News & Blog

Blog Post Wednesday 20 August 2014

Electricity-Addicted Ants: Making Your Bad Habit Look Good

Catch any bus or train across the country and you’re sure to find a glut of passengers with their eyes glued to a smartphone or tablet. With the digital age having well and truly taken hold, electronics are no longer luxury items but both compulsions and necessities in equal measure.

We huddle around our devices in droves, keen to absorb, play and communicate. Sometimes people become so obsessed with their digital lives that they forget to eat and even sleep. 

Asian super ant

But we fallible humans aren’t the only creatures on earth to form obsessions borne from electricity.

Home owners throughout the world have long scratched their heads at odd marching lines of ants, intent on not just conquering your sandwiches… but also your electrical items.

In England, The Independent recently reported an ‘invasion’ of Asian Super Ants. Already an issue in Gloucester, the Lasius neglectus has been discovered in Buckinghamshire as well as London.

“The super ant’s attraction towards electricity is stronger than its compulsion to eat or drink, meaning it can gnaw through electricity cables and nest in electrical equipment and plug sockets,” The Independent said.

“These ants usually nest in electrical items and this means they can pose a fire risk and when they swarm can cause blackouts.”

These little guys aren’t known as ‘super ants’ due to their phenomenal size or ability to leap between buildings in a single bound. Rather it is to do with the sheer size of the colonies these ants create. With numbers skyrocketing into the tens of thousands, having one of these electricity hungry convoys move in and nestle into your wiring can be devastating to your home.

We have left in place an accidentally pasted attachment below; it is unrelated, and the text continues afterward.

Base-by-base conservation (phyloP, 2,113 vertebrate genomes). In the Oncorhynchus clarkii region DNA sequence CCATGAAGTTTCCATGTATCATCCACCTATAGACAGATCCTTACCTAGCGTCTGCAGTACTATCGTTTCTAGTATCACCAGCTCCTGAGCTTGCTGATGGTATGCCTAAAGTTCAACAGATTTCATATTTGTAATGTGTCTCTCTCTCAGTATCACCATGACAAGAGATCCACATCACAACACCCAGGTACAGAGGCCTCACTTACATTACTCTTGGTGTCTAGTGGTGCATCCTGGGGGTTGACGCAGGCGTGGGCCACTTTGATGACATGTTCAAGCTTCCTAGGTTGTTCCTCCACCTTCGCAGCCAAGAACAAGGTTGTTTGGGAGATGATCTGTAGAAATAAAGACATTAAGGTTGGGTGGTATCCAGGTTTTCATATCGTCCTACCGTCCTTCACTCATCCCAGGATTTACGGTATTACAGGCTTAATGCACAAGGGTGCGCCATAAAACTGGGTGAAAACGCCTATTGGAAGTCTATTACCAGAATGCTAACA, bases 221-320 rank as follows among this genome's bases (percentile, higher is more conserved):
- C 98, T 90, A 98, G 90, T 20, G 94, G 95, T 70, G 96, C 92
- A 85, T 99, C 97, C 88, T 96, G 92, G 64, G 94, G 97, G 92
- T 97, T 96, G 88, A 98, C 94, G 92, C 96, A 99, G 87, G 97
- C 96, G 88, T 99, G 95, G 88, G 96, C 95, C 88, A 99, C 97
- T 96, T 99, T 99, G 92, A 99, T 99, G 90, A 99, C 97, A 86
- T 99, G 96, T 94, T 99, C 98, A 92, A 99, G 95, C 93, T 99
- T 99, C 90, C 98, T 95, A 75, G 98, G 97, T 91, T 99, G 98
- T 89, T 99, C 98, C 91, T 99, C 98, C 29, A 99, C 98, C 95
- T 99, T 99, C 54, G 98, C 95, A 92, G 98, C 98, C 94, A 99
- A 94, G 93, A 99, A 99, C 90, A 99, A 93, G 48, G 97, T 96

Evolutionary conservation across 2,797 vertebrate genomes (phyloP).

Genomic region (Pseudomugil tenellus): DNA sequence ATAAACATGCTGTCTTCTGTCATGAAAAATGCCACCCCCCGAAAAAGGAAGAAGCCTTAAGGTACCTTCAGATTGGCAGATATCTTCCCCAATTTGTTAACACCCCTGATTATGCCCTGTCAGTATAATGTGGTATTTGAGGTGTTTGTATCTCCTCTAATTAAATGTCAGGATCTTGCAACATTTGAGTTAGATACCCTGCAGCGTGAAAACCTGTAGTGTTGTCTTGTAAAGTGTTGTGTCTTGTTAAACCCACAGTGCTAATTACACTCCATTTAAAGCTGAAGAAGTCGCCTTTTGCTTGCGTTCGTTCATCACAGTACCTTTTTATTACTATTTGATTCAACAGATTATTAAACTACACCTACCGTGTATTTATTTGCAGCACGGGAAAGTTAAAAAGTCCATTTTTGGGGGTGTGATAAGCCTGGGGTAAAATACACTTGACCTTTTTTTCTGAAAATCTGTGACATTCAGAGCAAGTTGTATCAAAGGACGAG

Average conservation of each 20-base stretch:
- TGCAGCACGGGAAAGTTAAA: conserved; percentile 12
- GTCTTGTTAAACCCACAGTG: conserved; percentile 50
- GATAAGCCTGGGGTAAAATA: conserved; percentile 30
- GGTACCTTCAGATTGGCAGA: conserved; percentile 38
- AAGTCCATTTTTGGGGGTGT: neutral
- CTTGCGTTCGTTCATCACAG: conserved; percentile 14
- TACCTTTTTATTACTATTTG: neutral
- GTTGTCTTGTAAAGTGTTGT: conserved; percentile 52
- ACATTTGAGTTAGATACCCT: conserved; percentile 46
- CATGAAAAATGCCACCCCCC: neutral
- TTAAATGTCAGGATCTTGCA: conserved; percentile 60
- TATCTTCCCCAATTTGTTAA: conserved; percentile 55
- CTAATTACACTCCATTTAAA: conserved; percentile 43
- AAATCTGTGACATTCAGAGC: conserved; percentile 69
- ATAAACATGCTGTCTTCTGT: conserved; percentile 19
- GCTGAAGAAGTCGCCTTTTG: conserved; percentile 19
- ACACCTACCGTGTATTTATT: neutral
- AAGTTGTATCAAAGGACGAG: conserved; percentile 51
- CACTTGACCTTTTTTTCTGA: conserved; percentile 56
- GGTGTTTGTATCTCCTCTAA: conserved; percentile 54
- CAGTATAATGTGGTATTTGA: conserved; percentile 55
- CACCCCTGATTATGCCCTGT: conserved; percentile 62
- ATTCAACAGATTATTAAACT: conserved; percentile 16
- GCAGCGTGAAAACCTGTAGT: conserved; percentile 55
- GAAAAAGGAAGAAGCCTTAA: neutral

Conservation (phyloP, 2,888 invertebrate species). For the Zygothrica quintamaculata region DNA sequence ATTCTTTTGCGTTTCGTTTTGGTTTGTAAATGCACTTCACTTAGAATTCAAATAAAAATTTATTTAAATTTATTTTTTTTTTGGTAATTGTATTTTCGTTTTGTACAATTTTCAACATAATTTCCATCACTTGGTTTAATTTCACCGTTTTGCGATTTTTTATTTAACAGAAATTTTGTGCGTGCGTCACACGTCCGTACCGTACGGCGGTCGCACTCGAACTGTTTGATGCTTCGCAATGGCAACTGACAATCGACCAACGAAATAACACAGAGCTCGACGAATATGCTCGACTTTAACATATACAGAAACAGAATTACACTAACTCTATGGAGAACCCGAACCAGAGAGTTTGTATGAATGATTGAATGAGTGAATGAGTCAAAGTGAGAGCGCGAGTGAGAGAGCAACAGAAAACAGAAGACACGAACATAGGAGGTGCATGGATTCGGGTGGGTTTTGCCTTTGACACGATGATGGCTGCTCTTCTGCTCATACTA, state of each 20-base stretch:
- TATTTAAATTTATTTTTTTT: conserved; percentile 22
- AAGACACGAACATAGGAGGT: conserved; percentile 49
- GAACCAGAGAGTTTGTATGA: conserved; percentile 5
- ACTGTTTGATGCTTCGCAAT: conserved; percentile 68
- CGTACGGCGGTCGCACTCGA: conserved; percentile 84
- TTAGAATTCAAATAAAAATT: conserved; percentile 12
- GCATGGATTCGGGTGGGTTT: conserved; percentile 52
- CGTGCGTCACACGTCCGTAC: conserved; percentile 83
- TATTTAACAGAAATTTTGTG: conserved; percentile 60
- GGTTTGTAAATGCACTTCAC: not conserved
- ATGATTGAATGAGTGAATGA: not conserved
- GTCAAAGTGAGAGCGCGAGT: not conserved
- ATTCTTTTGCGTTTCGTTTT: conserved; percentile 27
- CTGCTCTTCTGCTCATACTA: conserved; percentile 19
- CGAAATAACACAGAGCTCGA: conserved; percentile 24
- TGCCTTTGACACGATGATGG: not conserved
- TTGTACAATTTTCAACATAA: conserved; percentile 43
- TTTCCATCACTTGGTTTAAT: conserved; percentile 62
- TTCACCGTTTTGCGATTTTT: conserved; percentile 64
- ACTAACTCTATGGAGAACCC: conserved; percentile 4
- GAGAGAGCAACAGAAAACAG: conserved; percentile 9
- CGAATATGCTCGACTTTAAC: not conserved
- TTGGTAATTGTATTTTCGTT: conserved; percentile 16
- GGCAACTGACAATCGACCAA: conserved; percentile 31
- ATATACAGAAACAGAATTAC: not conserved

The Asian Super Ant isn’t the only ant hungry for an electric hit.

In America, the big electricity addicted ant is the Tawny Crazy Ant. Last year, Douglas Main of Live Science reported a marauding infestation of crazy ants singlehandedly destroyed 90 out 150 air-conditioning units in a Texan apartment building.

“When the crazy ants enter these devices their bodies can create connections between electrical contacts, which can lead the circuits to short out and electrocute the ants,” Main said.

“This causes them to release an alarm pheromone, a scent ants use to communicate that they are ‘under attack,’ likely attracting the ants' kin to come and fight.”

So the more ants that get zapped, more ants will come to avenge their deaths, leading to more ants getting zapped. It’s a vicious cycle that can ultimately short circuit the device they are nesting in, cause a serious power outage, or even start a fire.

We Australians certainly don’t get off scot-free. In the Northern Territory alone Singapore Ants reportedly cause more than $1 million dollars in damage to electrical items every year.

­So why the electric death wish?

Scientists are yet to pin point why some species of ant are so attracted to electricity, but it is thought that they are probably attracted to the magnetic field or heat electronics give off.

One big factor these specific species of ants share is that they don’t have established colonies. So rather than digging their own holes and tunnels, these guys would much rather move into your DVD player, electrical sockets, or wall cavity instead. Stinking squatters.

If you have a concerning ant infestation in or around your electrical appliances, devices or outlets, be sure to contact your local exterminator.

You can also get more information from your relevant state government department.


Department of Agriculture, Fisheries and Forestry: 13 25 23

New South Wales

Department of Primary Industries: 1800 084 881


Department of Health, Pest Control Program: 1300 887 090